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Insides and Outsides:
The Other Architect: Another Way of Building Architecture
Esther Choi

October 27, 2015-April 10, 2016
Canadian Centre for Architecture, Montréal
Giovanna Borasi, curator

—Joyce Carol Oates1Right now, otherness is a political category with a highly charged social valence. To be “other” is to be alien, not included, held apart. Disturbingly different or inferior. A threat, a surplus. Though recent uprisings on both sides of the political spectrum have drawn attention to the power dynamics of exclusionary practices, the concept of otherness precedes our current political climate. For many of us on the outside, to be ostracized as Other already was, and has always been, commonplace. To exist on the margins is, for some, simply a part of everyday life.Thus, to call an architecture exhibition The Other Architect brings up all sorts of questions about what constitutes the norm versus the alternative, or the center versus the periphery. Curator Giovanna Borasi’s choice of adjective implies that the broad swath of projects included in this exhibit, which span the 1960s to the present, are adversarial, novel, and countercultural. Like the brigade of shows over the past few years that have fed our fascination with the “radical,” “hippie modern” sixties and its legacy of alternative practices, The Other Architect adopts this curatorial turn, to showcase “architects who expanded their role in society to shape the contemporary cultural agenda without the intervention of built form.”2 Its varied selection of twenty-three unusual case studies includes a road trip taken by Liselotte and O. M. Ungers to catalog utopian communes; a televised architecture charette called Design-A-Thon; Giancarlo De Carlo’s International Laboratory of Architecture and Urban Design; a yacht cruise conference organized by Constantine Doxiadis and Jacqueline Tyrwhitt; a mobile library dubbed AD/AA/Polyark; and Pidgeon Audio Visual, a mail-order lecture kit; among others. These are placed alongside more recent projects such as the conferences and publications of Anyone Corporation; the Center for Urban Pedagogy’s exhibitions and educational programs; AMO’s branding reports; and Eyal Weizman’s university course and consultancy, Forensic Architecture.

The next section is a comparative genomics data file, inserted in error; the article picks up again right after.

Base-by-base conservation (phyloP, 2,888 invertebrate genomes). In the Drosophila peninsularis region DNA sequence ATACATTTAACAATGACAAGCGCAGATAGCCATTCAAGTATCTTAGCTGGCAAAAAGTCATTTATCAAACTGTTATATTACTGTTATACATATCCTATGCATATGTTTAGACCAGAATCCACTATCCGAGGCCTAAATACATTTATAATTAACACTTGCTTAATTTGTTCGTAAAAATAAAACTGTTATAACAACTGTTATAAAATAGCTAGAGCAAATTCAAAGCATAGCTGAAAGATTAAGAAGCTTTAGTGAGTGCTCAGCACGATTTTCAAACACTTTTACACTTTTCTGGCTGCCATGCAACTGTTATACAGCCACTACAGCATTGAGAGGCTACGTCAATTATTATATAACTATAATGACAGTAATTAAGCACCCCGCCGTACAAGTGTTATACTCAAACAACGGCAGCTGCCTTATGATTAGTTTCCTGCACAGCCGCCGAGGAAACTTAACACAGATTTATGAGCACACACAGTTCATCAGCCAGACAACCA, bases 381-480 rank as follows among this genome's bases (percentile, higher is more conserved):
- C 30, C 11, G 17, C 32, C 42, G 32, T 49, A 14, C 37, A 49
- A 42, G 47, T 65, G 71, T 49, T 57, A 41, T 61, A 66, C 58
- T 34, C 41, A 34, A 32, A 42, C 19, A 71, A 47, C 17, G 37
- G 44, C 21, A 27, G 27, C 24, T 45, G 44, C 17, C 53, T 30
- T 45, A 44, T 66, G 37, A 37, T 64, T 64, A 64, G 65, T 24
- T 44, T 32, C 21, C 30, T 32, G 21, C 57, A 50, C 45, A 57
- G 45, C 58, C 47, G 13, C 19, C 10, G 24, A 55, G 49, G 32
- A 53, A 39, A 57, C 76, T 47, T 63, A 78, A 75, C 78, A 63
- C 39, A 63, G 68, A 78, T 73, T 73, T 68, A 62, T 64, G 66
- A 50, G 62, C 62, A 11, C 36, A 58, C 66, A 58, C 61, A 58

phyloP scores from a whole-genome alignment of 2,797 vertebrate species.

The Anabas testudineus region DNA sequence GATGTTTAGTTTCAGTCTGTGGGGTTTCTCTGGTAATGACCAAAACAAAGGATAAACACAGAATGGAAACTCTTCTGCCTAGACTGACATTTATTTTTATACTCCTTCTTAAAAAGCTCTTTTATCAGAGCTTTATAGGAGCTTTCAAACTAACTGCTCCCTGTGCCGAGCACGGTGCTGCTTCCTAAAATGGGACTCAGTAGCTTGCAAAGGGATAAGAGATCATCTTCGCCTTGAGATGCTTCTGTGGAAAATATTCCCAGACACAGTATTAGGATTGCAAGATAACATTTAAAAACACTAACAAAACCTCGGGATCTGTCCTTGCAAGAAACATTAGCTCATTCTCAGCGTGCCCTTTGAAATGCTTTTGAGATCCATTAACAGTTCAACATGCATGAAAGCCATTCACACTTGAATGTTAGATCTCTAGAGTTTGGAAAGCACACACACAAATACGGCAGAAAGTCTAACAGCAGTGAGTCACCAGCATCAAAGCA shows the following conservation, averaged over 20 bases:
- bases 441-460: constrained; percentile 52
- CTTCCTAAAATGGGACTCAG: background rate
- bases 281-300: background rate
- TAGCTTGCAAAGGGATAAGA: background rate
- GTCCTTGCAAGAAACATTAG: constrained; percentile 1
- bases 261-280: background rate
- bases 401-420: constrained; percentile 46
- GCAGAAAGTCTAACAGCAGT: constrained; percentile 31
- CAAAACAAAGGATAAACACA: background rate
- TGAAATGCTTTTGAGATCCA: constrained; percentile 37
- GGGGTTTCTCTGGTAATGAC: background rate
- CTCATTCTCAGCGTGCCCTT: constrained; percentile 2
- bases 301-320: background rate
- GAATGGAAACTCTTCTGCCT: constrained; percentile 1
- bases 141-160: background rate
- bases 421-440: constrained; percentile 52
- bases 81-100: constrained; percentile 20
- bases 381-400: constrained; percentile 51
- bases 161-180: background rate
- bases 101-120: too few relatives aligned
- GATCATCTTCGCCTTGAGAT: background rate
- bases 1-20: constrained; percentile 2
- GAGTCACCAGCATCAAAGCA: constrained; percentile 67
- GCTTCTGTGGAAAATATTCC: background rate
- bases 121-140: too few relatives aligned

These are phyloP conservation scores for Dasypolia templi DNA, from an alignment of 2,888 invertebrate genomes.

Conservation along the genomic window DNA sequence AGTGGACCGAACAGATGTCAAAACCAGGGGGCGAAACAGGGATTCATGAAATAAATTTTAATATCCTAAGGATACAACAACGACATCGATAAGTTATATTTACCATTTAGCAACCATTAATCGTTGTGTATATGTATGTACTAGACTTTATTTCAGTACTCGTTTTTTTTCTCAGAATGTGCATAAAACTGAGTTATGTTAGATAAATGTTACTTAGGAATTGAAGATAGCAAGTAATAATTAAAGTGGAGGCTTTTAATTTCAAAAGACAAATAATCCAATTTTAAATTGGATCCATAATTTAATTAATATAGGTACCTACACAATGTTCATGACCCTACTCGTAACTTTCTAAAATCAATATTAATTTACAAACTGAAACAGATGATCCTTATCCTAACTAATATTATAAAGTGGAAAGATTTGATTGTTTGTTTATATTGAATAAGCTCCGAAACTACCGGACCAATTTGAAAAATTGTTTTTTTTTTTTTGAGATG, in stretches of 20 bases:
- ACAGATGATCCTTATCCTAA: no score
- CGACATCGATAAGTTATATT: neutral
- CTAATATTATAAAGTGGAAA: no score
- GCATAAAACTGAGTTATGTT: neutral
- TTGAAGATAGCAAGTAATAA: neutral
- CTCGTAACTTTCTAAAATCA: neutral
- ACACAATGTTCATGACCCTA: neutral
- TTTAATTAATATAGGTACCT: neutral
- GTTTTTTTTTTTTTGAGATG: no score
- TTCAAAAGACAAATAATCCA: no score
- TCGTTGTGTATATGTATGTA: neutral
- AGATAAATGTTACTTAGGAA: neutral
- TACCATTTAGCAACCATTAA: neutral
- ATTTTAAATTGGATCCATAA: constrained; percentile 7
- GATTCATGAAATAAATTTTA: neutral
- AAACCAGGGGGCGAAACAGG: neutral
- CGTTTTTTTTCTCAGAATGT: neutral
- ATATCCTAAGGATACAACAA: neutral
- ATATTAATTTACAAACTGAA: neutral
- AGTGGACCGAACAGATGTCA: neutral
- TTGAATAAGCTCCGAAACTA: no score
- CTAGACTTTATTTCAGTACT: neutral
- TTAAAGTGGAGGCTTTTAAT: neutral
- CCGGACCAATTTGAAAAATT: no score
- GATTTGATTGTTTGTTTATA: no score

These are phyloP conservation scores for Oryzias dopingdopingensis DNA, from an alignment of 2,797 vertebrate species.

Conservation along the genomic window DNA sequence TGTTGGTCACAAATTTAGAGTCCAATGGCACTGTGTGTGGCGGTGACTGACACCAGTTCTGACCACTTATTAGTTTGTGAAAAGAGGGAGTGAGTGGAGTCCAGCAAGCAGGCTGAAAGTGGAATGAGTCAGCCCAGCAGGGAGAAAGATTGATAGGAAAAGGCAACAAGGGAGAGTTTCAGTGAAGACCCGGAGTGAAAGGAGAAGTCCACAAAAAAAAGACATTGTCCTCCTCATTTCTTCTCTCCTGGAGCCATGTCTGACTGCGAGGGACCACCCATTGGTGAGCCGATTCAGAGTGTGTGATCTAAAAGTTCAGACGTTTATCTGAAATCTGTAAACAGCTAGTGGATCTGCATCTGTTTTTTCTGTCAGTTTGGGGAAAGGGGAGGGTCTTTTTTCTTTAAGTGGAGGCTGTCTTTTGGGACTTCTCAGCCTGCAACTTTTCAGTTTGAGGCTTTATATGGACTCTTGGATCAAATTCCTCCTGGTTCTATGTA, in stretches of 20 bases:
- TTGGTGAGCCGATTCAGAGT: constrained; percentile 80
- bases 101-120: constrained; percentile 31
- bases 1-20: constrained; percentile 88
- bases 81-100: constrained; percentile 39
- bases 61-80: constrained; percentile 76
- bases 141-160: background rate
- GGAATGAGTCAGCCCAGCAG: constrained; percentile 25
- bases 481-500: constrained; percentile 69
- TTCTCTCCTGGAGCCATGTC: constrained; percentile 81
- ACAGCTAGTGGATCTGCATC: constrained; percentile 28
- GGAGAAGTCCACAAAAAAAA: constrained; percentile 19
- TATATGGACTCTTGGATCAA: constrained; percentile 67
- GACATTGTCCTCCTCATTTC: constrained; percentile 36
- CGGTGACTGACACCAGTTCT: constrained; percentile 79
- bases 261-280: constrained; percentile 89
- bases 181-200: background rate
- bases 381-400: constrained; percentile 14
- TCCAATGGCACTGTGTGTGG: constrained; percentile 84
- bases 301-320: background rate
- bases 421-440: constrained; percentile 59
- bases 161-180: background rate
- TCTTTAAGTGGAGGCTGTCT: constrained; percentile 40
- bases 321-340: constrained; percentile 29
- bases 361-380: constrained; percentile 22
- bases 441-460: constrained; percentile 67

Despite the eclectic range of architectural projects, the show is mainly a display of documents, calling to mind Benjamin Buchloh’s characterization of the sixties’ Conceptual art practices as an “aesthetics of administration.”3 Borasi has marshaled an impressive array of archival material spanning four decades. Taking the form of reports, memos, letters, photographs, and some time-based documentation culled from events and conferences, the institutional authority of this “information” takes the place of museum didactics and curatorial interpretation. While the exhibition’s first installation at the Canadian Centre for Architecture, designed by MOS Architects, made use of the exhibition walls as a graphic extension of the written page to spatialize each case study, its second installment (also designed by MOS) in the close quarters of the Arthur Ross Architecture Gallery at Columbia GSAPP exacerbates a sense of info-matic bureaucracy through its arrangement of low stools and long tables containing printed ephemera. The gallery takes on an air of managerial office work: viewers are expected to sit down and read.Yet for all of its attention to archival research, at the heart of The Other Architect is the presentation of a set of symptoms without the provision of a diagnostic. Ultimately, it’s unclear what the criteria are for the exhibition’s hodgepodge selection of projects, beyond their basic testament to the novel things that architects have thought and done outside of traditional building design. Case studies are not organized historically or thematically, nor are they analyzed in terms of their embeddedness in wider economic and social processes. Numerous points of contradiction also arise amongst the projects, making it difficult to understand whether a project’s “otherness” is qualified by an active critical stance it has taken against the forces of inequality in the world or by its antagonism to insular disciplinary debates. Instead, the exhibition’s narrative implies that these projects innately contributed to the discipline in an almost mechanical way, by funneling information into an imaginary reservoir or cloud of architectural “data.” We are repeatedly told that architectural knowledge constitutes a particular type of epistemological inquiry and a form of practice in its own right, but the implications of these presuppositions are unclear.